Two members of Lewisburg's Industrial Development Board resigned during the panel's meeting Tuesday in City Hall where dismissal of the town's economic developer was a hot topic.
"I'd like to know if there were reprimands or warnings before this," now-former IDB member Jackie Abernathy asked city leaders at the monthly meeting when City Manager Eddie Fuller responded to the question about Terry Wallace with a legalistic answer he felt obliged to use.
"The city is an at-will employer and Tennessee is a right-to-work state," Fuller said. No reason must be provided under state law.
Ultimately, Abernathy and IDB member Tommy Harris quit. While their reasons may be on what the board does, the timing seemed linked to Wallace.
Four officials with the City Council have said there was a lack of support for Wallace's continued employment. Economic developers aren't hired by the council, so Fuller was responsible for the dismissal. Wallace was allowed to resign. He didn't.
"It's very difficult to understand why with an economy like this," Abernathy said.
Recalling discussion among councilmen, Abernathy said it seems some want "somebody right out of college for $30,000."
Wallace's salary was $66,000.
"I think that's totally inappropriate and I think it's age discrimination," she said.
IDB Chairman Eddie Wiles turned discussion to Wallace's monthly report delivered on paper. It reviewed his contacts with industrial prospects. Many of his reports were reproductions of e-mails he sent and received.
Tony Beyer, a local businessman, retired banker and a member of the 13-county Workforce Development Board, generally described a client's needs and what it offers in terms of prospective employment and wage rates.
As for Wallace's dismissal, he said the timing is not particularly good.
"Is there a plan?" Beyer asked. "Who do we talk to? Who answers the phone?"
Economic recovery may be long and slow, he said.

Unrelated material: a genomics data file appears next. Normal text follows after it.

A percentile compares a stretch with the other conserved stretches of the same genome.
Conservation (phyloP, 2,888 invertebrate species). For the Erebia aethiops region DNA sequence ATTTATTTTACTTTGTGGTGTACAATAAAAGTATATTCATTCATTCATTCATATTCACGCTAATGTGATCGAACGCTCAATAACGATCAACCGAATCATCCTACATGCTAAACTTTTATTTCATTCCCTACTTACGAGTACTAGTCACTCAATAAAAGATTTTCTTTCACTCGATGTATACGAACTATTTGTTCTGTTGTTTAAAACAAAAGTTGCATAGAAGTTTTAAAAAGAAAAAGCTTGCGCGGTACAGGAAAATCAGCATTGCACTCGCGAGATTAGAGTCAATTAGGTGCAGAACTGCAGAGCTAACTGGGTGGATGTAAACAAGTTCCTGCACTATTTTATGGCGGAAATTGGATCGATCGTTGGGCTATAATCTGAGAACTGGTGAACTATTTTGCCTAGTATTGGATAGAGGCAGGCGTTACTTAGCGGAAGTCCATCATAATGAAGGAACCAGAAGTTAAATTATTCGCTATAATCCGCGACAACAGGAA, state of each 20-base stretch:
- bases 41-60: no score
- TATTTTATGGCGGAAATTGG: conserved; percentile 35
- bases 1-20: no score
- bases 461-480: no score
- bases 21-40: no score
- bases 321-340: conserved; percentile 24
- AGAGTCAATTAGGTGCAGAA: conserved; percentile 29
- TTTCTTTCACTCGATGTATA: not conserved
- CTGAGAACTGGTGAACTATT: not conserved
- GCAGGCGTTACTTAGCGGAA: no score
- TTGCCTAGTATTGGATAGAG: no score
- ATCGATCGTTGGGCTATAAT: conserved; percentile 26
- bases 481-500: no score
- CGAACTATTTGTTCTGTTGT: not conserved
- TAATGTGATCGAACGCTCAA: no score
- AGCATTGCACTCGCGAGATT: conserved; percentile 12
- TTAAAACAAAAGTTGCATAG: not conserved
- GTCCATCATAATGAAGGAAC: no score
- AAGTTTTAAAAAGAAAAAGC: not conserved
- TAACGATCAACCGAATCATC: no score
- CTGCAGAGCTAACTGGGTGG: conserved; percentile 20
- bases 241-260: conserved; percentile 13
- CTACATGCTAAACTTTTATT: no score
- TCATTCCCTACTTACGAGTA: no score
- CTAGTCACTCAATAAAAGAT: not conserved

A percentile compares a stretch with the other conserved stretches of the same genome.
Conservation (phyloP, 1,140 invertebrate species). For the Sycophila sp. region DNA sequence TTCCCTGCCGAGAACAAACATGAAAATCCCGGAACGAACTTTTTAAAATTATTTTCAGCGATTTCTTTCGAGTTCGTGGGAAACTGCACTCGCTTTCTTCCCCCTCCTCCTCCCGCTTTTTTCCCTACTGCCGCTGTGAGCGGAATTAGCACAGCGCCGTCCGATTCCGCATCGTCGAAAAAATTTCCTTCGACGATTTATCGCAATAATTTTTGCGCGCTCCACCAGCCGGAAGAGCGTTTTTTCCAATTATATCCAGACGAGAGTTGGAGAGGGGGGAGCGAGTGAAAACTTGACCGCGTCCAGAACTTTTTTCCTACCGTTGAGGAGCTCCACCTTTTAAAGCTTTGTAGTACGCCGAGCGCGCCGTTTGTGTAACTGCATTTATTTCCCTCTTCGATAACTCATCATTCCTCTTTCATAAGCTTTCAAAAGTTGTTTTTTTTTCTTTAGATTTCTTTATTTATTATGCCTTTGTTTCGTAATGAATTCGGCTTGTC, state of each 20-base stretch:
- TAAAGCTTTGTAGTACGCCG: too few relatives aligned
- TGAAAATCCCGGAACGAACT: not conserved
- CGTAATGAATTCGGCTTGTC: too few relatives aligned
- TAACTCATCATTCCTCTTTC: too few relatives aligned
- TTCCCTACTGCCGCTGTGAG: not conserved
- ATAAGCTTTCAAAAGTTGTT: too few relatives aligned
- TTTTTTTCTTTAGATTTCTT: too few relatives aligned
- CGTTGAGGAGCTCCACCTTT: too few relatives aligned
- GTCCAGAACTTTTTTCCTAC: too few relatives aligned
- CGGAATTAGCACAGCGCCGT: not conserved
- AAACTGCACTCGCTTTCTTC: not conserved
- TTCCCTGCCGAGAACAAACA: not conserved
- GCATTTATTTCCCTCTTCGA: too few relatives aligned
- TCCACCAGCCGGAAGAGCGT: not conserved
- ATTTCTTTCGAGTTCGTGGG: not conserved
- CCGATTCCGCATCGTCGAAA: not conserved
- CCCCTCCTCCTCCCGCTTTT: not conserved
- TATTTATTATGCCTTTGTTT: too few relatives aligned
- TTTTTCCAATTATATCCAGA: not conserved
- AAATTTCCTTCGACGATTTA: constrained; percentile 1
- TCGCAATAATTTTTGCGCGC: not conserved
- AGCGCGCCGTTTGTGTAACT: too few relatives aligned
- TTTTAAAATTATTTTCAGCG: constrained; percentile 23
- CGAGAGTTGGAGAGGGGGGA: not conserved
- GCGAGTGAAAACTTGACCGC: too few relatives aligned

"Are we going to be dead in the water?"
Wiles referred to the IDB's attorney, his $500 monthly salary and the city manager's responsibilities.
Not stated, though, is the city manager's announced intention to retire in the fall.
"Are we going to be as efficient as we were?" Wiles continued. "No way."
Assistant economic developer Lisa Jackson is using the cell phone Wallace had, and Greg Lowe, the city's codes officer who's another assistant economic developer, can be called as well as Fuller and Mike Wiles, the executive director of the Joint Economic and Community Development Board, according to Eddie Wiles.
Speaking up for Wallace, Harris said Wallace "kept me informed" about an international deal that seems to be bearing fruit.
Other aspects of Wallace's report were discussed and then Abernathy quit.
"In the last year or so, I don't think the IDB has been effective..." she said. "I'm not happy with the direction. We're not doing what we were doing. We worked so hard to get proposals ... and we're not doing it any more."
"I'm resigning, too," Harris said. "I don't like the bull (feathers.)"
Two people seated closer to Harris later said he put a $5 bill on the meeting table, apparently to pay for his plate of the catered lunch of chicken, mashed potatoes and green beans.
As Harris left, Abernathy said the board "is not active like it was."
Beyer had commented, "Before you jump off a bridge, be sure you know how deep the water is."